Reclaim Bags: Sophie Postma on Upcycing & Inner Tubes

Reclaim Bags was born in 2011 by British based designer, Sophie Postma whilst studying Fashion and Innovation at Leeds college of Art. She innovatively uses recycled rubber inner tubes to make her unique bags and purses. Sophie is passionate about upcycling and showing consumers that the most basic of materials can be used to produce something beautiful.

Large Envelope Clutch, £40

Large Envelope Clutch, £40

1. I read in another interview with you that Reclaim Bags started life as a university project, what pushed you to launch it as a real business?

I really enjoyed the project throughout the time I was working on it and really felt like the idea I had was something special. I had seen the idea emerge and grow into something that was real, a real brand – something that actually had the potential to grow further and achieve the concept behind it of changing peoples’ perceptions of recycled products. I also got a lot of great feedback from people so I think that made me more eager to pursue it.

2. How did your Fashion & Innovation degree differ from other fashion degrees?

I studied for three years. The first year was the basics in Fashion design. After that the course split into two separate pathways, one which focused more on concepts and the communication of that concept, the other much more design based. I decided on the concept and communication side of the course. This meant not only were we taught about design and manufacture, but also film, promotion, designing packaging and marketing. There was also the opportunity to move away from garments and design products, which is what I did. This side of the course I really believe gave me a more rounded skill set which has been a great help in setting up my own business.

3. You say on your website that the aim of the brand is to ‘change people’s perceptions of recycled products’. In your experience what are people’s general perceptions of recycled products? Do you think the stigma is waning?

I do still believe that there is a stigma surrounding recycled products, but yes it is waning. I generally think people worry about the quality of the product when they hear the word recycled. Being at Spitalfields I see customers directly and I do notice that some still have reservations when I explain that the material used is recycled rubber, however more people are interested and open to the idea. It’s a slow but steady progression in the right direction.

4. Is it easy to get hold of the raw materials you need, i.e. the inner tubes? What extra challenges do you face by using such an unusual material?

At the moment I have a few main suppliers that I rely on, so yes it is relatively easy to source my material. However, the rubber doesn’t come in ready to use rolls like you would buy fabric. I pick up the whole inner tubes, as they are, having just been taken off a lorry or tractor etc. So you can imagine what kind of state they are in. The washing and preparing of the material is the most difficult part of the whole making process.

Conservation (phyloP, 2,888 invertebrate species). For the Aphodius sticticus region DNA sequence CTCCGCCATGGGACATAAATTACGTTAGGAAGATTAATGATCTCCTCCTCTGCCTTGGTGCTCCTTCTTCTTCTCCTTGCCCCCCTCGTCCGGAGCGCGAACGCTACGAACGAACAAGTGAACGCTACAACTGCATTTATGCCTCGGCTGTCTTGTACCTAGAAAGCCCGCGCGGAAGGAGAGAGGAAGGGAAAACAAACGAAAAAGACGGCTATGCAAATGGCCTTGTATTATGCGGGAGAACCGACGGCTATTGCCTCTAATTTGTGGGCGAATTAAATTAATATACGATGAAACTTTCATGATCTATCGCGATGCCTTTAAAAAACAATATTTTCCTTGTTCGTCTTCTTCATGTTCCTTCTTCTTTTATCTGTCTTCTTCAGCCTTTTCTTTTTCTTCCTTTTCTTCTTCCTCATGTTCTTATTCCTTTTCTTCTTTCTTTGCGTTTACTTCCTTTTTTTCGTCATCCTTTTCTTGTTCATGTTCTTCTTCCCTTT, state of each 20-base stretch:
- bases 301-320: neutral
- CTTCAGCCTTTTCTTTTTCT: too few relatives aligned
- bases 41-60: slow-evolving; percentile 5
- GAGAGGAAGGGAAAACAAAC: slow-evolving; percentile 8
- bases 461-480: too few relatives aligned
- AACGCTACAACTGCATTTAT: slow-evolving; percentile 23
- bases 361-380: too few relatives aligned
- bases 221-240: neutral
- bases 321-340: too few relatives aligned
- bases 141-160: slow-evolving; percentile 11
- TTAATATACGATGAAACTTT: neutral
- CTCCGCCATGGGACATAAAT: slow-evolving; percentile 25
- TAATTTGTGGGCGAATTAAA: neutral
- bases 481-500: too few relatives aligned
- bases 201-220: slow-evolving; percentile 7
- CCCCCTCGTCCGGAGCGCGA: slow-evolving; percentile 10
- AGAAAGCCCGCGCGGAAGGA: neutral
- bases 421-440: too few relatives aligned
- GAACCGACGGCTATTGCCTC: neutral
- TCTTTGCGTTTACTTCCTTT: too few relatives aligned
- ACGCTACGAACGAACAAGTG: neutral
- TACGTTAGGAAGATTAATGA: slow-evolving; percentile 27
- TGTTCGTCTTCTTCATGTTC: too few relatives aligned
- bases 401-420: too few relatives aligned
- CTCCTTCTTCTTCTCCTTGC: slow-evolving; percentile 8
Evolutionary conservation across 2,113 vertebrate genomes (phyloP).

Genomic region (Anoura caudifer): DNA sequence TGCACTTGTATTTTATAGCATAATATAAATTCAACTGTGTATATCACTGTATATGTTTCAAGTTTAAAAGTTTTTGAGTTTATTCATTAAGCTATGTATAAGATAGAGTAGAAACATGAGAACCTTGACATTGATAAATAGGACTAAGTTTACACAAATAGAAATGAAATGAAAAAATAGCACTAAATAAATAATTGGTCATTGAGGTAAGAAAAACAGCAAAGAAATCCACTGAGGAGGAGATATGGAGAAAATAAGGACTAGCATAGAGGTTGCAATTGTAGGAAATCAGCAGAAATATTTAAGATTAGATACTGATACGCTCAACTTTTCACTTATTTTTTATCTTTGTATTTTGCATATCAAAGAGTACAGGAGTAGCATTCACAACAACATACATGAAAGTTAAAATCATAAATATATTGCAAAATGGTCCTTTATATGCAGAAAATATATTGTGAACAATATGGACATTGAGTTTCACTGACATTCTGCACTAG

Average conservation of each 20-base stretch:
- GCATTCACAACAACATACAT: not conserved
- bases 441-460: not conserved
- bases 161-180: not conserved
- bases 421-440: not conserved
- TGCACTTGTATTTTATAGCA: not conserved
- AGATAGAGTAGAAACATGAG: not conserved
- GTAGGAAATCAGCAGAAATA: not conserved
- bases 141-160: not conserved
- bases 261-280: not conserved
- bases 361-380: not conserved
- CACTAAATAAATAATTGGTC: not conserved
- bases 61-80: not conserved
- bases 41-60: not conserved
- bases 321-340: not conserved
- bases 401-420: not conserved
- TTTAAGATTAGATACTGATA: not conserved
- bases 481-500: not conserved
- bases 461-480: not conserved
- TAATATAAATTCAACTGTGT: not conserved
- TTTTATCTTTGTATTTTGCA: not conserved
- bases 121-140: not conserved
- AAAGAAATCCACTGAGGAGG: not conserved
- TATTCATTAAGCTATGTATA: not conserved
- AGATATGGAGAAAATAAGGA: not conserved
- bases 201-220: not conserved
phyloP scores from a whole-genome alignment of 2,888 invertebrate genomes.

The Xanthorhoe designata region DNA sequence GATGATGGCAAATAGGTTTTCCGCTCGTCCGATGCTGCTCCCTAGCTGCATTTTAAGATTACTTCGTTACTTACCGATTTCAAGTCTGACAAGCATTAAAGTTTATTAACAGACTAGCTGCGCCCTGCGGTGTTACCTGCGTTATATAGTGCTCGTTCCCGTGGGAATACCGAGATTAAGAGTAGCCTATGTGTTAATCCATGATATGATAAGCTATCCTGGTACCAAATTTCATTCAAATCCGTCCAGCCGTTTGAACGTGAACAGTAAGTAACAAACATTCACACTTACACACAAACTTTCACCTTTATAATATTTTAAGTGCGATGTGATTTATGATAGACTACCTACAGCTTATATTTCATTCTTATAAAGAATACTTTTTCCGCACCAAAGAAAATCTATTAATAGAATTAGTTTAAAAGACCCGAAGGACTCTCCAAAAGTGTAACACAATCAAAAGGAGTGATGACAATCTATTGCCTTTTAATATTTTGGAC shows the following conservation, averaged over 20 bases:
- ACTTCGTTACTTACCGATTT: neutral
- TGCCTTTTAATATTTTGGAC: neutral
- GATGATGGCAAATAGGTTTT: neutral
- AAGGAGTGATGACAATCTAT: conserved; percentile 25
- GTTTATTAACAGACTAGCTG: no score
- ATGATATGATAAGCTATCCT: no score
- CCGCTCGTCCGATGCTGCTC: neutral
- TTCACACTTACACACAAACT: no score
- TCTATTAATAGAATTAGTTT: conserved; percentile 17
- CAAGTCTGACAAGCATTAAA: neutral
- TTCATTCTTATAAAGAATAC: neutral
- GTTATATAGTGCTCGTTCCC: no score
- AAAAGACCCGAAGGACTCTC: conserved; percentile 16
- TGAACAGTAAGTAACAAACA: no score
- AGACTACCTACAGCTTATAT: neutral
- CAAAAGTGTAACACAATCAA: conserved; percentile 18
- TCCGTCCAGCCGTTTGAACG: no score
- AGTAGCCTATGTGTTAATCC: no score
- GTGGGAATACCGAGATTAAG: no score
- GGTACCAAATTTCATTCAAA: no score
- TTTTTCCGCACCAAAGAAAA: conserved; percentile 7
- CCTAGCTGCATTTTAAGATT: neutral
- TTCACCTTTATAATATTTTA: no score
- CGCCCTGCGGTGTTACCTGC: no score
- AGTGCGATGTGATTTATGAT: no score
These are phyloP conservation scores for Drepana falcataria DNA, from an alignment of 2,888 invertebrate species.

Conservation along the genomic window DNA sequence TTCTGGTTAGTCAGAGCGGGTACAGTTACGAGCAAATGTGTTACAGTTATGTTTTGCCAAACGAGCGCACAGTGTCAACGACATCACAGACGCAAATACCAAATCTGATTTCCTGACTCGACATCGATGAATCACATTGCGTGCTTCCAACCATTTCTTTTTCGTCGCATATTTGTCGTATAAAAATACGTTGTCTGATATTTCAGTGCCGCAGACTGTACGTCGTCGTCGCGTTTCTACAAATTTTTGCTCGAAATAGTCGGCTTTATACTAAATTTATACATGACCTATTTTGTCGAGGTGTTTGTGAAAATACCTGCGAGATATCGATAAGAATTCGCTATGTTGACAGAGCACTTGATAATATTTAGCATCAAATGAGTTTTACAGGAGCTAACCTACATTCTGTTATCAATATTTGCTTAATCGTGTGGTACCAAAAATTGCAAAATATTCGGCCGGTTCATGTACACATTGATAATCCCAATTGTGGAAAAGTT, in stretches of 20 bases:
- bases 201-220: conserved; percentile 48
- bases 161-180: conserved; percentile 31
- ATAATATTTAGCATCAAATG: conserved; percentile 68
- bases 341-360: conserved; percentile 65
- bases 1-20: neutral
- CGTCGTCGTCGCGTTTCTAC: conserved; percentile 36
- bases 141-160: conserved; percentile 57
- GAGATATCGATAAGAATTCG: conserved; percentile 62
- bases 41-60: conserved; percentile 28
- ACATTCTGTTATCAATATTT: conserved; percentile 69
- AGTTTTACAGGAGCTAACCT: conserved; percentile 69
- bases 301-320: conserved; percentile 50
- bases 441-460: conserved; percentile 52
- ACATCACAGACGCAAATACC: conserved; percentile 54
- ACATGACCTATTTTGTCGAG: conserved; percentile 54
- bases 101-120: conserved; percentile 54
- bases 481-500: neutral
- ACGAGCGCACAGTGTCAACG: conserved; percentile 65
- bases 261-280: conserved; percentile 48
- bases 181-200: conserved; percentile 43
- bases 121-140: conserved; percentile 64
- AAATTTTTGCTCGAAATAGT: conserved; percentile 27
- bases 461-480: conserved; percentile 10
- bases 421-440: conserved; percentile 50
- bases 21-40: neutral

5. What do you envisage for Reclaim Bags over the next year?

I would like to think that within the next year, I would have my own studio to work from and that the business was growing at a steady rate. I will continue to raise awareness of the brand in turn to raise awareness of the concept. I would also love to think that I will be able to notice more of a change in people’s attitudes towards recycled products. I am currently working on a new collection and men’s products so lots of exciting things ahead for the brand.

You can catch Reclaim Bags at Spitalfields Market every Friday.

IPad Case, £40

IPad Case, £40

Large PVC and Rubber Clutch, £60

Large PVC and Rubber Clutch, £60

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Elephant Branded: Bags to Give School Children the Chance they Deserve

Elephant Branded, run by uni friends James and Tim, is an accessories brand fronting a beautiful story. Put simply, for every ethically made, recycled bag or similar product they give one school bag and kit to a child in Africa or Asia. James set up Elephant Branded when, after working in these continents, he was shocked by the basic lack of school equipment available to children and wanted to make a positive difference.

Elephant Branded joins a new breed of ethical fashion enterprise who strive not just to neutralise the detrimental effects of the fashion industry, but whose existence actually has a positive effect. They pay a fair, competitive wage to local villagers who make the products from locally sourced, recycled materials and then sell them to the likes of us (at a very reasonable price!).


Featured by the BBC, Glamour magazine and The Sunday Times, Elephant Branded currently create covetable bags, laptop cases, iPad cases and wallets. Their big break came when John Lewis started selling their wares. I love the large Clipper bag (£45), a roomy holdall style bag perfect for travelling, the gym or the beach. It is hand-crafted from recycled cement bags by villagers in Cambodia and of course, for every one sold Elephant Branded delivers a school kit to a child in Africa or Asia. Whilst the clutch purse, £18, makes a great gift

Take a look at some of their projects in Cambodia, Uganda and Sierra Leone and meet their suppliers. Buy direct online or from John Lewis.


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Second-hand Retail for the Green Economy